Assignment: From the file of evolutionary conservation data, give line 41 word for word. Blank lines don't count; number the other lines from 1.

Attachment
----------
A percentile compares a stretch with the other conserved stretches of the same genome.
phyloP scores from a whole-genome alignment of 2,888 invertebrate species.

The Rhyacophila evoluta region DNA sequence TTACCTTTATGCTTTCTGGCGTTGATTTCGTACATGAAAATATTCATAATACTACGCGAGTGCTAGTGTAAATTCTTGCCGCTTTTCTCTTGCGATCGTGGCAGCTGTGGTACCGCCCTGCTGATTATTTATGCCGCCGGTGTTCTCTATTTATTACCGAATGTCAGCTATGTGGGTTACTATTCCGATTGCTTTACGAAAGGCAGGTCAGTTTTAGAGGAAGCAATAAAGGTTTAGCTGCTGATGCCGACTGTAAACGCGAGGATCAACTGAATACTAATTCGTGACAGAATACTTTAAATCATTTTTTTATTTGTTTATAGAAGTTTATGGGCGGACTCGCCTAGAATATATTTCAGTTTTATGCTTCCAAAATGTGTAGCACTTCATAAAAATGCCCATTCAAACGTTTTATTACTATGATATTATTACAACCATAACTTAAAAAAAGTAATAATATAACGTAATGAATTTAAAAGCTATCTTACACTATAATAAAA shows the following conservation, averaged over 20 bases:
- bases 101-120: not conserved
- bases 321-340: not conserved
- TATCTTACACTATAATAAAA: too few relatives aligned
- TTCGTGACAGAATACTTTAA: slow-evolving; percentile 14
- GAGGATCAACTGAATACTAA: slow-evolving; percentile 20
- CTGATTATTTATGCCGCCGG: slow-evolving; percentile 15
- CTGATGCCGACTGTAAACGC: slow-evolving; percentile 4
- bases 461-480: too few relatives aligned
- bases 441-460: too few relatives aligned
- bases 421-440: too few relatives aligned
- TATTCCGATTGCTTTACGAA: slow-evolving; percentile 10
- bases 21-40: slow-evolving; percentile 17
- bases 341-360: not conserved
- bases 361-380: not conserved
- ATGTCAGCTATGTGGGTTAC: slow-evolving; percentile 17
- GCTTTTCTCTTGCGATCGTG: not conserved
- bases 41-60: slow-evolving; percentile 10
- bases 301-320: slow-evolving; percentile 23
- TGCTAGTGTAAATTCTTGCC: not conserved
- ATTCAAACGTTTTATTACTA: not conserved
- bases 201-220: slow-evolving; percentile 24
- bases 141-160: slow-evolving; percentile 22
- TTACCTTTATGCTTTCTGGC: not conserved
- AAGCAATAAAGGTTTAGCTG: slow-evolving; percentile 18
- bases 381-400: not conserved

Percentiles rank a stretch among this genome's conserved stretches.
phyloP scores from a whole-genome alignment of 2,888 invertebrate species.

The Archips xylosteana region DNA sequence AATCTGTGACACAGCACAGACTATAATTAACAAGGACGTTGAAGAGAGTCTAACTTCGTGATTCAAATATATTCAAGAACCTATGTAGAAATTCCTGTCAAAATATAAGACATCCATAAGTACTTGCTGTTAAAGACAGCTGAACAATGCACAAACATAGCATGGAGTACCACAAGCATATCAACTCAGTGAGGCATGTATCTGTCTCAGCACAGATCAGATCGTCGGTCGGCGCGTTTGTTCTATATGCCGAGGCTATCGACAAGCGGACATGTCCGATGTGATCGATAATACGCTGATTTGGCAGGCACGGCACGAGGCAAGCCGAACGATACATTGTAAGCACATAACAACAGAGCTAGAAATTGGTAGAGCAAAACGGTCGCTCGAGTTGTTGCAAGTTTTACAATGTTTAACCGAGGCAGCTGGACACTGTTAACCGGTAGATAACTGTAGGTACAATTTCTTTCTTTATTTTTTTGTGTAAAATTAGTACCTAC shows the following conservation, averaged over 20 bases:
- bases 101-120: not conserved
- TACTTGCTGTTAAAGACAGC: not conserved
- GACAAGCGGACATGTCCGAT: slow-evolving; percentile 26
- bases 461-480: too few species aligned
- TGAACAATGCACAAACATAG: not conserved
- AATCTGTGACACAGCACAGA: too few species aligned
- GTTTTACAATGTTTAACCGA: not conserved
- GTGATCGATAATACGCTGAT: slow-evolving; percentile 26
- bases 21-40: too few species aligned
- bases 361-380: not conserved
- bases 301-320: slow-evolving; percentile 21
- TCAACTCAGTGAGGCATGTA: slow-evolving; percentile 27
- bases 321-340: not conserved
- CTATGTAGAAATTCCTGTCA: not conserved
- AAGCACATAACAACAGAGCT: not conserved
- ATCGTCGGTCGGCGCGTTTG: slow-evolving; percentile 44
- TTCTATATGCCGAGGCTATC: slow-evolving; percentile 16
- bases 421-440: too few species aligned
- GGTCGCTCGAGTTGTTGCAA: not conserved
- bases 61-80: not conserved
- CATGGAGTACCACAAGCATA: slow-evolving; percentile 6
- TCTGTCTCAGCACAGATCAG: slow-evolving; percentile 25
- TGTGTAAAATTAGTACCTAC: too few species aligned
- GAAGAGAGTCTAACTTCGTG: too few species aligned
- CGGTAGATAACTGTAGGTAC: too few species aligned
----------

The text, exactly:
- bases 361-380: not conserved